Supporters admire his articulate and tenacious defense of Israel’s security, and diplomatic achievements that eluded predecessors, including the transfer of the U.S. Embassy to Jerusalem last year.
The investigation began in 2016 and expanded from gifts of cigars and champagne to regulatory decisions that reshaped the country’s communications landscape. Testimony from three former close aides was crucial in building the case against the Israeli leader.
The most explosive case, in which Netanyahu faces a bribery charge, alleges the prime minister promoted regulatory changes to benefit the country’s largest telecommunication company, Bezeq Israeli Telecommunications Ltd., in exchange for sympathetic media coverage from its online news website.
In the other two cases, Mandelblit bucked the recommendations of the state prosecutor’s office and police to charge Netanyahu with bribery, Israeli media reported. Instead, he went with fraud and breach of trust.
Champagne and Cigars
According to the draft indictment, Netanyahu took 478,000 shekels ($132,000) worth of items such as cigars, champagne and jewelry from Hollywood producer Arnon Milchan, helping Milchan with visa and tax issues in return. The gifts and favors were given so frequently “that you can speak of a ‘supply chain’ of cigars and champagne,” Mandelblit says in the draft indictment.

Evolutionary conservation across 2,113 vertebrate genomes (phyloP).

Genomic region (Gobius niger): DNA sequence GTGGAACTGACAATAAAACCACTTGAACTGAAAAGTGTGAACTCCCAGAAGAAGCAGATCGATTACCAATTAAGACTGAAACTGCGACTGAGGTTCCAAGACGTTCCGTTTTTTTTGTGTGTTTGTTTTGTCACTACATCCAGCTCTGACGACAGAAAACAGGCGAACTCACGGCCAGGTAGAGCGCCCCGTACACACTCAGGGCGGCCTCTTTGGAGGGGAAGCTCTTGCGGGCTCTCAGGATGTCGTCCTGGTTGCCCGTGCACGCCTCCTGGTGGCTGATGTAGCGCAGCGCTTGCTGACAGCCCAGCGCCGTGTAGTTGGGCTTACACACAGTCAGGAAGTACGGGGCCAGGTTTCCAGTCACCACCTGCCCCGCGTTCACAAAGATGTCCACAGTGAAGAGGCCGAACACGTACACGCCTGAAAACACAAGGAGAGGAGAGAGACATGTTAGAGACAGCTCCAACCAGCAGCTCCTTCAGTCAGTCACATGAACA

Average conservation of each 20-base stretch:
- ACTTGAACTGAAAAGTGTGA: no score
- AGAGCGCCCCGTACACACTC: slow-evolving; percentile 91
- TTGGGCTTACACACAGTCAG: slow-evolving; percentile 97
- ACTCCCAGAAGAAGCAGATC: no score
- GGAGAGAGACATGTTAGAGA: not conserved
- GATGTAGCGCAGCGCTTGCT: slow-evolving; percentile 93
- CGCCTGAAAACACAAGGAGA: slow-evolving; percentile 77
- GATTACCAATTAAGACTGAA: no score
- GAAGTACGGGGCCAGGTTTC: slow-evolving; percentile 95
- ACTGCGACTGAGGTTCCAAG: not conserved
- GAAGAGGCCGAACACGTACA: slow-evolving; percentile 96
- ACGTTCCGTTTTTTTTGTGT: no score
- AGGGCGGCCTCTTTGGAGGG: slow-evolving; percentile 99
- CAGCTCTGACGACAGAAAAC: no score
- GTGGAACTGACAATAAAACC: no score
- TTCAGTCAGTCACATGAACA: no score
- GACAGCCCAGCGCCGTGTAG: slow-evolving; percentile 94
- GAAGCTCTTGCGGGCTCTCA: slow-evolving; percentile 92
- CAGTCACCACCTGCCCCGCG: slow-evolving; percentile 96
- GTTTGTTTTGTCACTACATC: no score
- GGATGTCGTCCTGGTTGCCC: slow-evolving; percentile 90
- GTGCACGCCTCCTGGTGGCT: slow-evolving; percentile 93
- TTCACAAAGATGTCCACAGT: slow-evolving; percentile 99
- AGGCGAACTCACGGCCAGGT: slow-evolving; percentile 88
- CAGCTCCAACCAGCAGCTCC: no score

Netanyahu contends these were gifts from friends, and has denied giving any favors in exchange.
In the third case, Netanyahu and the publisher of a major Israeli newspaper discussed passing legislation that would weaken another daily in exchange for more favorable coverage. The plan never came to fruition, and the bill languished in parliament. Netanyahu has said that he and the publisher, Arnon Mozes, were just sounding each other out and he had no intention of carrying out the plan they discussed.
For the past two years Netanyahu has argued that he’s the victim of a political witch hunt by the media, left-wingers and police investigators.
The prime minister had moved up the parliamentary balloting from November, in part to forestall Mandeblit’s decision. He argued that announcing an indictment before the election — and before his hearing could be completed — would prejudice voters.
Others said voters deserved to have as much information as possible before the election, and argued that it was Netanyahu’s own decision to advance the vote that dictated Mandelblit’s timing.
Israel in recent years has grown accustomed to seeing its senior officials investigated and even sitting in the dock. Its last four prime ministers have all been probed, and Netanyahu’s immediate predecessor, Ehud Olmert, was sent to jail for bribery, though he stepped down while fighting the charges. Former President Moshe Katsav served five years in prison for rape.